30 Apr 2011

Libya: NATO dismisses Gaddafi’s offer of talks

Gaddafi offers a ceasefire provided NATO stop aerial bombardment – but refuses to give up power as fighting continues. Alex Thomson reports from Misrata on the desperate struggle to save lives.

Colonel Gaddafi said on Saturday he was ready for negotiations provided NATO “stop its planes”, but refused to stand down from power as rebel forces and Western powers demand.

NATO and Libyan insurgents rejected Gaddafi’s offer, saying he had lost credibility and the time for compromise had passed.

“We need to see actions, not words,” a NATO official said.

“NATO will continue operations until all attacks and threats against civilians have ceased, until all of Gaddafi’s forces have returned to base and until there is a full, safe and unhindered humanitarian access to all people in need of assistance.”

Weeks of Western air strikes have failed to dislodge the Libyan leader, instead imposing a stalemate on a war Gaddafi looked to have been winning, with government forces held at bay in the east and around the besieged city of Misrata while fighting for control of the western mountains.

Libya: NATO dismisses Gaddafi offer of talks

With neither side apparently able to gain the upper hand, Gaddafi struck a more conciliatory tone in an 80-minute televised address to the nation in the early hours of Saturday.

“(Libya) is ready until now to enter a ceasefire,” said Gaddafi, speaking from behind a desk and aided by reams of paper covered in what appeared to be hand-written notes.

“We were the first to welcome a ceasefire and we were the first to accept a ceasefire … but the Crusader NATO attack has not stopped,” he said. “The gate to peace is open.”

Gaddafi denied mass attacks on civilians and challenged NATO to find him 1,000 people who had been killed in the conflict.

As he spoke, NATO warplanes hit three targets close to the television building in Tripoli in what state media said was an attempt to kill Gaddafi who has ruled Libya for 41 years.

The air strikes left a large crater outside the attorney general’s office but did not damage the building and hit two other government offices housed in colonial-era buildings. It was not immediately clear if there were any casualties.

Misrata sea mines planted

While Gaddafi vowed never to leave his country his forces claimed to have captured the port of the city of Misrata on Friday, the last major rebel outpost in western Libya, but NATO said it saw no evidence of that.

Trapped in Misrata, Alex Thomson blogs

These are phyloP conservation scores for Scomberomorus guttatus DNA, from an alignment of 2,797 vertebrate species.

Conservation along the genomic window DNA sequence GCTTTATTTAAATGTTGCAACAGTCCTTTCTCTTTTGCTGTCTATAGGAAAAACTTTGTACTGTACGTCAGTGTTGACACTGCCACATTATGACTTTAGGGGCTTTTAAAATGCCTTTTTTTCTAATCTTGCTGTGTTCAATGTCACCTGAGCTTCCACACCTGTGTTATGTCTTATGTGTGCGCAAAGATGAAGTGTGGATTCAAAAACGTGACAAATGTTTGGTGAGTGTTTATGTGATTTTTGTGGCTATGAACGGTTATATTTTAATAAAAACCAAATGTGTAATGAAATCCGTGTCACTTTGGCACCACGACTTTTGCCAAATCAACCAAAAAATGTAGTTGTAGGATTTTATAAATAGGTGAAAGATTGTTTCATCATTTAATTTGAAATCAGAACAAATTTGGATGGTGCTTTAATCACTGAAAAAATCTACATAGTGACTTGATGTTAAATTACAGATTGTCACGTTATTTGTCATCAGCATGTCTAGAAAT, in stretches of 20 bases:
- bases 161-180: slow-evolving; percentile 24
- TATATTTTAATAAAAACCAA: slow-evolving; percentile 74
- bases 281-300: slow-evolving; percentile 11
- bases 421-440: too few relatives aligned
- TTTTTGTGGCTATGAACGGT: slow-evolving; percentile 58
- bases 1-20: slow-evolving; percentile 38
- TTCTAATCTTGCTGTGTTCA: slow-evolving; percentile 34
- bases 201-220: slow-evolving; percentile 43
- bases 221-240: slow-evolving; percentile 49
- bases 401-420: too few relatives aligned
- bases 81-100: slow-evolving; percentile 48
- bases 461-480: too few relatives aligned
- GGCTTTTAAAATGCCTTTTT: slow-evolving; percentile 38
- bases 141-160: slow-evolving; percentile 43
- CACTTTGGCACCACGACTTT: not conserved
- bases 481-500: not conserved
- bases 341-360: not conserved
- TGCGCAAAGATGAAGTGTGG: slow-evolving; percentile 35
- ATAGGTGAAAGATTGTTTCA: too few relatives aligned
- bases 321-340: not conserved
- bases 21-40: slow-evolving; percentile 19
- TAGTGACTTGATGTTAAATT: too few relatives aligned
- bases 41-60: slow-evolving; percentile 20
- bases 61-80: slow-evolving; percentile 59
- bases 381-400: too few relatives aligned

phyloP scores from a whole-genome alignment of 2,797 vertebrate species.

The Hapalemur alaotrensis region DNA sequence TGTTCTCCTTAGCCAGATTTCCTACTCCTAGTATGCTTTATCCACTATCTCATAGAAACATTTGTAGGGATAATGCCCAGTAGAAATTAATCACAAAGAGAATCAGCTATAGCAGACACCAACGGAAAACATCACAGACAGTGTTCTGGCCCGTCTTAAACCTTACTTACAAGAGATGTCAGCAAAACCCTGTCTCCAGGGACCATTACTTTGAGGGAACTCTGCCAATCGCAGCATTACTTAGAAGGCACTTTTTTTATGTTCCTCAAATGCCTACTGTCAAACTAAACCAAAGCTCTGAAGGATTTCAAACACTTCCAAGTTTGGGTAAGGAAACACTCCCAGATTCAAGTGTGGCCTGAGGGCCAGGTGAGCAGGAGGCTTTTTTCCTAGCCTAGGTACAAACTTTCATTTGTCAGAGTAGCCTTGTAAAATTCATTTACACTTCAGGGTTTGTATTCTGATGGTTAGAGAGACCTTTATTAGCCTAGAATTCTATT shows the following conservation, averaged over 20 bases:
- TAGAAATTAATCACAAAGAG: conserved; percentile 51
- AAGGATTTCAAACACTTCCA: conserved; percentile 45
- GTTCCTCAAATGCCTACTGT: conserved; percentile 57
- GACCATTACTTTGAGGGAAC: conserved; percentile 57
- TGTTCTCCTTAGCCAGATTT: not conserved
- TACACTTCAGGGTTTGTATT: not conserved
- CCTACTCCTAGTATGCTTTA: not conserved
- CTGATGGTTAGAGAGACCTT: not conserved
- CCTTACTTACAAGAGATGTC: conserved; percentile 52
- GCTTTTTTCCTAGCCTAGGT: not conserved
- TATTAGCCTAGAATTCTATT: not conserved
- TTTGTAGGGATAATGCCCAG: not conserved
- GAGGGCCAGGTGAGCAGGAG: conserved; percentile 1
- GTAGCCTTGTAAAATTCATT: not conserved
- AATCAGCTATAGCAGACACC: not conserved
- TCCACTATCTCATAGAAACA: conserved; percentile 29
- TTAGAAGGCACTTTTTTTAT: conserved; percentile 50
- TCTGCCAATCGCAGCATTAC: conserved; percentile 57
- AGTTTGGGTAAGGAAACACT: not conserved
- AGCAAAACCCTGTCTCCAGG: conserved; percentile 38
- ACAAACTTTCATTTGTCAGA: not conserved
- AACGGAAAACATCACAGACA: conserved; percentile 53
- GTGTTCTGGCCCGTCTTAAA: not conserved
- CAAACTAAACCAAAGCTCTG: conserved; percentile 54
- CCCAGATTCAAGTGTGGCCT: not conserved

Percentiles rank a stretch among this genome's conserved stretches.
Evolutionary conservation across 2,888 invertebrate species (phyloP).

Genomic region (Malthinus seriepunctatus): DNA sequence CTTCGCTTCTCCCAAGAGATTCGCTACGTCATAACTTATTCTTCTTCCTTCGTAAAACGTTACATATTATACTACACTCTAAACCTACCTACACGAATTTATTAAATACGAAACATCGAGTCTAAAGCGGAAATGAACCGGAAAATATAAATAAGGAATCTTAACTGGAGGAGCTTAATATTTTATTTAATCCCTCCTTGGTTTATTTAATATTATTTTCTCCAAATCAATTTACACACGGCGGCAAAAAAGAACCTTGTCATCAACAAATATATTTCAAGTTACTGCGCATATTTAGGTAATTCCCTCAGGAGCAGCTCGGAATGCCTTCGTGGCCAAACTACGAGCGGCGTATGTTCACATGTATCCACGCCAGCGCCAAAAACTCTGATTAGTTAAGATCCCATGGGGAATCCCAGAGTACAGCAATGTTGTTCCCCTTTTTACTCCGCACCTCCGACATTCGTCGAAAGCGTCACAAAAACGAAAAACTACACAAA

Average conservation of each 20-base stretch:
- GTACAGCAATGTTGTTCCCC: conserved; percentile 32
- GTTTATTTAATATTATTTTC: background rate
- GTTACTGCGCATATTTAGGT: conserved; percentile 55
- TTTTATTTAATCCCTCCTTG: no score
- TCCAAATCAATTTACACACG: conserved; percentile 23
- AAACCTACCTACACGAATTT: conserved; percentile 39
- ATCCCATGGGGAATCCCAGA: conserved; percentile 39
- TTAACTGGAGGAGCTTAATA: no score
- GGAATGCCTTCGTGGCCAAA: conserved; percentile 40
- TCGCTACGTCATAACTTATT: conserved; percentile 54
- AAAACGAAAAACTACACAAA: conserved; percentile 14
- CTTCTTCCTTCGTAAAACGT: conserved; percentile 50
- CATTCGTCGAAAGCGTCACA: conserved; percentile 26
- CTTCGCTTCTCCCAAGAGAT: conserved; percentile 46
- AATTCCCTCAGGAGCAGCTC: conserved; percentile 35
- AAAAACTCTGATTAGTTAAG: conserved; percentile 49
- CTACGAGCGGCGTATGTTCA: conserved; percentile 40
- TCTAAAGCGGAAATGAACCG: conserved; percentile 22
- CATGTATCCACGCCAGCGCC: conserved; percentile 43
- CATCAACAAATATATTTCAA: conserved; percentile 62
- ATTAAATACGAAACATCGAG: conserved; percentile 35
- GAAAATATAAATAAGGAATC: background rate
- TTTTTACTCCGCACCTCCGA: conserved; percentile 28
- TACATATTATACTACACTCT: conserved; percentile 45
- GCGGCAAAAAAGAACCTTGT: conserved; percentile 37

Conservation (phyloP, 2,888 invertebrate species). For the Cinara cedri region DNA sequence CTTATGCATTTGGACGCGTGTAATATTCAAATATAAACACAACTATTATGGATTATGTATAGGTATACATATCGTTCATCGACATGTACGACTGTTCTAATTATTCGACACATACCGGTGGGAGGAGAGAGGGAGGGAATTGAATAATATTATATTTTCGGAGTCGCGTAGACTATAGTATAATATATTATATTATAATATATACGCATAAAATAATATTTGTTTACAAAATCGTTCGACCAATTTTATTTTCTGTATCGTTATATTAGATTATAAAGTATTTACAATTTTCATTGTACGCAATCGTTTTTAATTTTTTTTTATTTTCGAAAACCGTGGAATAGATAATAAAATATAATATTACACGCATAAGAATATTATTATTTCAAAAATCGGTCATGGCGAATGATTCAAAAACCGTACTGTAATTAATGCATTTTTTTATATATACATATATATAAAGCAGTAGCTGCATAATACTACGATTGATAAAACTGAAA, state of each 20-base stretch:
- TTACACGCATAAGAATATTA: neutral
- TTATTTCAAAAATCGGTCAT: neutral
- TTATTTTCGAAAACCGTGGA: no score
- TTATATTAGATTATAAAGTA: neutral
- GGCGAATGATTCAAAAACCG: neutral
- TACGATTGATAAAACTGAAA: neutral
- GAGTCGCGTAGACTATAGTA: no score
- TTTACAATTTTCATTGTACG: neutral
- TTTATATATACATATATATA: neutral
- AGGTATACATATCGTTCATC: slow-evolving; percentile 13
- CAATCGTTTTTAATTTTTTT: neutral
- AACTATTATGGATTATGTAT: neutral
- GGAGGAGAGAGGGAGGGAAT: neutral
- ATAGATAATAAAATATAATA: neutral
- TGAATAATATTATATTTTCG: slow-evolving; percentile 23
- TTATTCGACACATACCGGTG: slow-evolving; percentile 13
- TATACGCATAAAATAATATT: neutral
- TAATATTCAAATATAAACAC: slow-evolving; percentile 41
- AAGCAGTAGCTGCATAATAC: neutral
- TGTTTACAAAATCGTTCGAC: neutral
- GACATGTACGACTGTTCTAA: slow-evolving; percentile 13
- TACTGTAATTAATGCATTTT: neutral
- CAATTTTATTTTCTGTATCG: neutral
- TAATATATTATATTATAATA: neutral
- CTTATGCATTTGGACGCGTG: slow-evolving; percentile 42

It is mines. Sea mines. They are conducting some kind of big search operation after The Colonel's lads were caught out by NATO In the shipping lanes sinking inflatables with sea-mines aboard.

Not a very sporting.

Because several hundred African migrant workers - mostly illegal immigrants tacitly allowed in by Tripoli but without any passports - are sitting in the horrible dust and wind around the port waiting to get out. They have been shelled and they are getting a little desperate and no wonder. These, the last few hundred of several thousand congregated in camps around the port area.

They badly need the boat out - the only way they are getting back to Ghana, Niger and Chad.

Click here to read the full blog from Alex Thomson in Misrata

Libya’s government has threatened to attack any ships approaching Misrata, potentially depriving insurgents of a lifeline to their heartland in the east of the country.

NATO said Gaddafi forces had laid mines on the approach to the harbour, which has been under siege for weeks, and forced a temporary halt in humanitarian shipments.

“NATO forces are now actively engaged in countering the mine threat to ensure the flow of aid continues,” the alliance said.

Further west, the war spilled into Tunisia when Gaddafi’s forces overran a rebel enclave at the frontier. The Libyan army shelled the Tunisian border town of Dehiba, damaging buildings and wounding at least one person, witnesses said. They said Libyan soldiers drove into the town in a truck chasing rebels.

Tunisian Deputy Foreign Minister Radhouane Nouicer, speaking on Al Jazeera television, said casualties, including a young girl, were inflicted when the conflict spilled over on Friday.

“We summoned the Libyan envoy and gave him a strong protest because we won’t tolerate any repetition of such violations. Tunisian soil is a red line,” he said.